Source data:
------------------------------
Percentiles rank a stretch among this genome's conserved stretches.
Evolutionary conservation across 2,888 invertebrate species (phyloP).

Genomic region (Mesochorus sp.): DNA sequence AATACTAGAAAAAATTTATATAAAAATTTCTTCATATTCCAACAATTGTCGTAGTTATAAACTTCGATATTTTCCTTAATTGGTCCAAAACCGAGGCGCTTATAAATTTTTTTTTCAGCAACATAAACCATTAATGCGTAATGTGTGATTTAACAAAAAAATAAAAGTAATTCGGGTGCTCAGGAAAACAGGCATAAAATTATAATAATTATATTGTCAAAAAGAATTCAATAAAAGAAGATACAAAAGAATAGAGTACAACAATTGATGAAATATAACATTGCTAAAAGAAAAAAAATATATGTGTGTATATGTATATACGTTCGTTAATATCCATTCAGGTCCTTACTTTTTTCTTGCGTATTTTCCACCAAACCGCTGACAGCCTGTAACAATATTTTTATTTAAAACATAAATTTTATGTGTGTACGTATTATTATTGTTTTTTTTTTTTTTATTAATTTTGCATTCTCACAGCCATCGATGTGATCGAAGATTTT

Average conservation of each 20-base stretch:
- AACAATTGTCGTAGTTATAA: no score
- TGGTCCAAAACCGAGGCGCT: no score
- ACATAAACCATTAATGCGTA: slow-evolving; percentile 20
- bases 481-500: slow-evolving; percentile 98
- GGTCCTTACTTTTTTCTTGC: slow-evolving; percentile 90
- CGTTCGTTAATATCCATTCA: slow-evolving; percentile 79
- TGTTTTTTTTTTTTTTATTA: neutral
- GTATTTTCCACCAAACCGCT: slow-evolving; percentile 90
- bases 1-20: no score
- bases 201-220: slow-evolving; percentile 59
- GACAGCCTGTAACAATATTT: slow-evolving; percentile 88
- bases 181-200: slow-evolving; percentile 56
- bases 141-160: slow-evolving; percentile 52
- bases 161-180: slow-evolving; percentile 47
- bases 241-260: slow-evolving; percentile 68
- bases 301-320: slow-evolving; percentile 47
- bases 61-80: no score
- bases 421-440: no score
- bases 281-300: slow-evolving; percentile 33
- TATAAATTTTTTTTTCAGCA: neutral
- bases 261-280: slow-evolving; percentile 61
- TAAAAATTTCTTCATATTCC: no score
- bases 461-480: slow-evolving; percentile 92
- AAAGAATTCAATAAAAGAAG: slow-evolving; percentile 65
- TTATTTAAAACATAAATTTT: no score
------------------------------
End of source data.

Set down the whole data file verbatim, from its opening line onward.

Percentiles rank a stretch among this genome's conserved stretches.
Evolutionary conservation across 2,888 invertebrate species (phyloP).

Genomic region (Mesochorus sp.): DNA sequence AATACTAGAAAAAATTTATATAAAAATTTCTTCATATTCCAACAATTGTCGTAGTTATAAACTTCGATATTTTCCTTAATTGGTCCAAAACCGAGGCGCTTATAAATTTTTTTTTCAGCAACATAAACCATTAATGCGTAATGTGTGATTTAACAAAAAAATAAAAGTAATTCGGGTGCTCAGGAAAACAGGCATAAAATTATAATAATTATATTGTCAAAAAGAATTCAATAAAAGAAGATACAAAAGAATAGAGTACAACAATTGATGAAATATAACATTGCTAAAAGAAAAAAAATATATGTGTGTATATGTATATACGTTCGTTAATATCCATTCAGGTCCTTACTTTTTTCTTGCGTATTTTCCACCAAACCGCTGACAGCCTGTAACAATATTTTTATTTAAAACATAAATTTTATGTGTGTACGTATTATTATTGTTTTTTTTTTTTTTATTAATTTTGCATTCTCACAGCCATCGATGTGATCGAAGATTTT

Average conservation of each 20-base stretch:
- AACAATTGTCGTAGTTATAA: no score
- TGGTCCAAAACCGAGGCGCT: no score
- ACATAAACCATTAATGCGTA: slow-evolving; percentile 20
- bases 481-500: slow-evolving; percentile 98
- GGTCCTTACTTTTTTCTTGC: slow-evolving; percentile 90
- CGTTCGTTAATATCCATTCA: slow-evolving; percentile 79
- TGTTTTTTTTTTTTTTATTA: neutral
- GTATTTTCCACCAAACCGCT: slow-evolving; percentile 90
- bases 1-20: no score
- bases 201-220: slow-evolving; percentile 59
- GACAGCCTGTAACAATATTT: slow-evolving; percentile 88
- bases 181-200: slow-evolving; percentile 56
- bases 141-160: slow-evolving; percentile 52
- bases 161-180: slow-evolving; percentile 47
- bases 241-260: slow-evolving; percentile 68
- bases 301-320: slow-evolving; percentile 47
- bases 61-80: no score
- bases 421-440: no score
- bases 281-300: slow-evolving; percentile 33
- TATAAATTTTTTTTTCAGCA: neutral
- bases 261-280: slow-evolving; percentile 61
- TAAAAATTTCTTCATATTCC: no score
- bases 461-480: slow-evolving; percentile 92
- AAAGAATTCAATAAAAGAAG: slow-evolving; percentile 65
- TTATTTAAAACATAAATTTT: no score